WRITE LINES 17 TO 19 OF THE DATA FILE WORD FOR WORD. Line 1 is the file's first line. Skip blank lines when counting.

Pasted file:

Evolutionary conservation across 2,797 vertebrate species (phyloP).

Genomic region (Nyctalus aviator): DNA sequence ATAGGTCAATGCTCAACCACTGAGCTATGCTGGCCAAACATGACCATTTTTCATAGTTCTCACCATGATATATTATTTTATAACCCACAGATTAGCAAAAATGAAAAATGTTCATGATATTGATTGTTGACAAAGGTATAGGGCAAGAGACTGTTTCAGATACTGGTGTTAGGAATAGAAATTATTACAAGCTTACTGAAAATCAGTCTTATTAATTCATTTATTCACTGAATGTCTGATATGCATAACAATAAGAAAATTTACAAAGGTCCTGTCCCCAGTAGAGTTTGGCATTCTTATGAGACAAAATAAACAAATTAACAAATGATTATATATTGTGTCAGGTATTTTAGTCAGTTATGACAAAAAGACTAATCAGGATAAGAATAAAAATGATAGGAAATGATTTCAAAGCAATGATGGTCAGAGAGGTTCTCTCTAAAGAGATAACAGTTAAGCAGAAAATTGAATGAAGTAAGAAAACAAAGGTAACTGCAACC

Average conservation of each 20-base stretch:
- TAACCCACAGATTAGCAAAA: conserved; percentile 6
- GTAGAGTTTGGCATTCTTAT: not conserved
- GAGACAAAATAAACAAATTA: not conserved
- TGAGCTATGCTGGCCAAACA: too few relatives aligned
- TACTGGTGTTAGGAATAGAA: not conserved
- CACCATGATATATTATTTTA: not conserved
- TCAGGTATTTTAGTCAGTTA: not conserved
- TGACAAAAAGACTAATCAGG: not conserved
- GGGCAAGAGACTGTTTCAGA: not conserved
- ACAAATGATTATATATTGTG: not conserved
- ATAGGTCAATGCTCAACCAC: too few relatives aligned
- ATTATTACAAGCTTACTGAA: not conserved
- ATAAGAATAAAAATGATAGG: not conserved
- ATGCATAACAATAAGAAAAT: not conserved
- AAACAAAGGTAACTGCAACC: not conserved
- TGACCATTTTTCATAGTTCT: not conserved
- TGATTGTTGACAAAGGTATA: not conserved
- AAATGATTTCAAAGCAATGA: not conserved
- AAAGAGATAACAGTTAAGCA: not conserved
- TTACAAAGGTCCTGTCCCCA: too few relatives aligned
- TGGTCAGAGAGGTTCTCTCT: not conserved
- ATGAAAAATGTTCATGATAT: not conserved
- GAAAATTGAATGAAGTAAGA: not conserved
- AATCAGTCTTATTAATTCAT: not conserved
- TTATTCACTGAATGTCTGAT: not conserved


- ATGCATAACAATAAGAAAAT: not conserved
- AAACAAAGGTAACTGCAACC: not conserved
- TGACCATTTTTCATAGTTCT: not conserved